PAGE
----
WCS is trending higher, while its discount to WTI is widening. Stronger pricing —supported by steep output cuts that created spare pipeline transportation room after years of limited capacity—has prompted producers to open the taps. In October, Alberta production was only 3.5% below year-earlier levels—in contrast to the 15.6% y/y plunge after the peak lockdown period (chart 3, p.2). Those gains have pressured the WCS-WTI gap, but improving, albeit seasonally weak refinery activity in the US Gulf Coast—the primary destination of marginal Canadian barrels—looks to be providing a partial offset. Next year, discount movements should be at the confluence of further production increases, recovering refinery demand, new egress capacity vis-à-vis Enbridge’s Line 3 pipeline, and fuel consumption’s course as immunization proceeds.


In late November, Alberta published its first multi-year fiscal and economic outlook since the pandemic reached Canada. Our full writeup can be found here, and clearly, improving crude values heading into 2021 bode well for swifter economic growth and financial repair. Yet the most noteworthy item may well be the expectation that provincial output will not return to 2014 levels until 2023. This path underscores the challenging economic environment in the province since the last commodity price downturn, and would represent one of the longest regional economic downturns in Canadian history.

Following its own fiscal update, the Canadian Government released its updated climate action plan, the centrepiece of which is an effort to increase the federal carbon tax to 170 CAD/tonne by 2030. We suspect that markets will perceive the plan as negative for the oil and gas sector, though the steepest annual tax rate increases are penciled in for after 2022, and recent price movements have been dominated by COVID-19 and US stimulus news. Still, we highlight that Canada’s net oil-producing provinces have broadly made progress with respect to reducing emissions intensity over the last several years (chart 4, p.2).







Scotiabank Commodity Price Index — Principal Canadian Exports

January 2007 = 100

This Index has been designed to track the spot or transactions prices paid in U.S. dollars for key Canadian commodities and resource-based manufactured goods in export markets. The weight of each component is based upon its net export value in 2010. Prior to January 2007, the weight of each component was based on its export value in 1995-97, except for crude oil & refined petroleum products, uncoated freesheet paper and linerboard, where net exports were used. Canada imports a significant quantity of these products, and use of their export value alone would have overstated the importance in Canada’s trade performance.

The following prices are included:  


Crude Oil & Refined Petroleum Products (US$ per bbl) MSW light sweet crude oil at Edmonton (previously Edmonton Par crude) and Western Canadian Select heavy oil at Hardisty, Alberta; price differentials off WTI near-by futures from Bloomberg. 

Natural Gas (US$ per mcf) Average export price quoted by the National Energy Board.

Natural Gas Liquids (NGLs – Propane, Butane, Ethane & Pentanes-Plus) (US$ per bbl), Propane at Edmonton & Sarnia.



Copper & Products (US$ per lb) LME official cash settlement price for grade A copper.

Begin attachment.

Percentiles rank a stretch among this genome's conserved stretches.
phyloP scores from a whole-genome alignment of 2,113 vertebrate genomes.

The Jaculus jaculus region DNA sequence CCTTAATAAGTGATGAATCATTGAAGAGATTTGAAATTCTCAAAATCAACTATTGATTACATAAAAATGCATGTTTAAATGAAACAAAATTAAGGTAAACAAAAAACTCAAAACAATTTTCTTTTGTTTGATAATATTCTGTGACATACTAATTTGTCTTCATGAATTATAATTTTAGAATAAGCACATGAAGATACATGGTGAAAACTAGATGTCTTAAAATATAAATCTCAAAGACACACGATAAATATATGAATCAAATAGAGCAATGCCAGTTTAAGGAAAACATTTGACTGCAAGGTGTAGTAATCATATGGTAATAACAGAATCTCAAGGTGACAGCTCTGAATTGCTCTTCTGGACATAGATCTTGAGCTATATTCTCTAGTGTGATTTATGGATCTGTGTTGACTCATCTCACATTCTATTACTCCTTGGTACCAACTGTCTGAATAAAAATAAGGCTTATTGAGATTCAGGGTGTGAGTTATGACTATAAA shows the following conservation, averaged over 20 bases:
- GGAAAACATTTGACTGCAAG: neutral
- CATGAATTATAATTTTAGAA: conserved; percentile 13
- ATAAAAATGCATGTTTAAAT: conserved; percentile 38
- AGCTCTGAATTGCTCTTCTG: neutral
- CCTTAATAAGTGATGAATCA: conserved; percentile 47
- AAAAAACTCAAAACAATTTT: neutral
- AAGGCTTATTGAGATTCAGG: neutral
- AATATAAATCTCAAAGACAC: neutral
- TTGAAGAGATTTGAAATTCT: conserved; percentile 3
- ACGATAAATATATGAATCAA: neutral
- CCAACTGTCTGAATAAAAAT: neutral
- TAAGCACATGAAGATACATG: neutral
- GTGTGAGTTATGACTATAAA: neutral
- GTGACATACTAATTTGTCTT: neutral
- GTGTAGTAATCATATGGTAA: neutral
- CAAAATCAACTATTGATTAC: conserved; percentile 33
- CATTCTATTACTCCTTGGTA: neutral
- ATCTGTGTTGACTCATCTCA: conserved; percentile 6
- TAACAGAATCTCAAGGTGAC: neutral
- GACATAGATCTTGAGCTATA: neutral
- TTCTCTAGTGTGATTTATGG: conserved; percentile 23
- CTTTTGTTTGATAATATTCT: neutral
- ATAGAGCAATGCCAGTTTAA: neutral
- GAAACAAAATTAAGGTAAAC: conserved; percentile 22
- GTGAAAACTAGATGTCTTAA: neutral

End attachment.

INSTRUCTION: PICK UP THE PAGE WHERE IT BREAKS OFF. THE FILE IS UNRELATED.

Zinc (US$ per lb) LME SHG cash settlement: prior to Sept 1990, U.S. producers’ price for high-grade zinc delivered.

Lead (US$ per lb) LME official cash settlement price; prior to Jan. 1991, U.S. producers’ price for common grade delivered.

Aluminium & Products (US$ per lb) since 1979, LME official cash settlement price.

Nickel (US$ per lb) since 1980, LME official cash settlement price.

Gold (US$ per oz) ‘LBMA Gold Price PM’ as of March 20, 2015.

Potash (US$ per tonne) Standard potassium chloride, spot price, FOB Vancouver.

Sulphur (US$ per tonne) Solid, spot price, FOB Vancouver.

Metallurgical Coal (US$ per tonne) Contract price for premium-grade hard coking coal, FOB Vancouver.

Iron Ore (US cents per dmtu) Spot price fines 62% Fe, CFR Qingdao, China; prior to Jan 2011, term-contract price for concentrates 66% Fe from Labrador/Quebec to Northern Europe (FOB Sept-Iles).

Uranium (US$ per lb) U3O8 near-by-futures from Bloomberg.

Molybdenum (US$ per lb) since March 1992, MW dealer oxide.

Cobalt (US$ per lb) MW dealer price.



Lumber & Wood Products, Western Spruce-Pine-Fir 2x4 No.2 & Btr (US$ per mfbm) FOB mill.

Oriented Strandboard (US$ per thousand sq. ft.), U.S. North Central region, 7/16 inch.

Pulp, Bleached Northern Softwood Kraft (US$ per tonne) Transactions price, delivery USA.

Newsprint (US$ per tonne) Average transactions price, 45 grams, delivery Eastern USA.

Groundwood Specialty Papers (US$ per ton) Supercalendered-A paper, 35 lb., delivery USA.        

Linerboard (US$ per ton), delivery Eastern USA with zone discounts.



Wheat & Flour (US$ per tonne), DNS No 1 14% protein Duluth, Minn; prior to April 2011 No.1 CWRS, 13.5% protein at St. Lawrence.

Barley (US$ per tonne), Manitoba Agriculture and Food No. 1 Canadian western barley aggregate spot price; historical data No. 1 at Lethbridge, Alberta.

Canola & Oilseeds (US$ per tonne) No.1 Canada, in store Vancouver.

Cattle & Beef (US$ per cwt) Steers over 1,051 pounds at Toronto; from Jan 1993, Ontario average.

Hogs & Pork (US$ per cwt) 100 Index Hogs at Toronto; from Jan 1993, Ontario average.

Fish & Seafood (US$ per lb) West Coast silver coho salmon; Atlantic lobster prices; prior to 1986 cod fillets & blocks.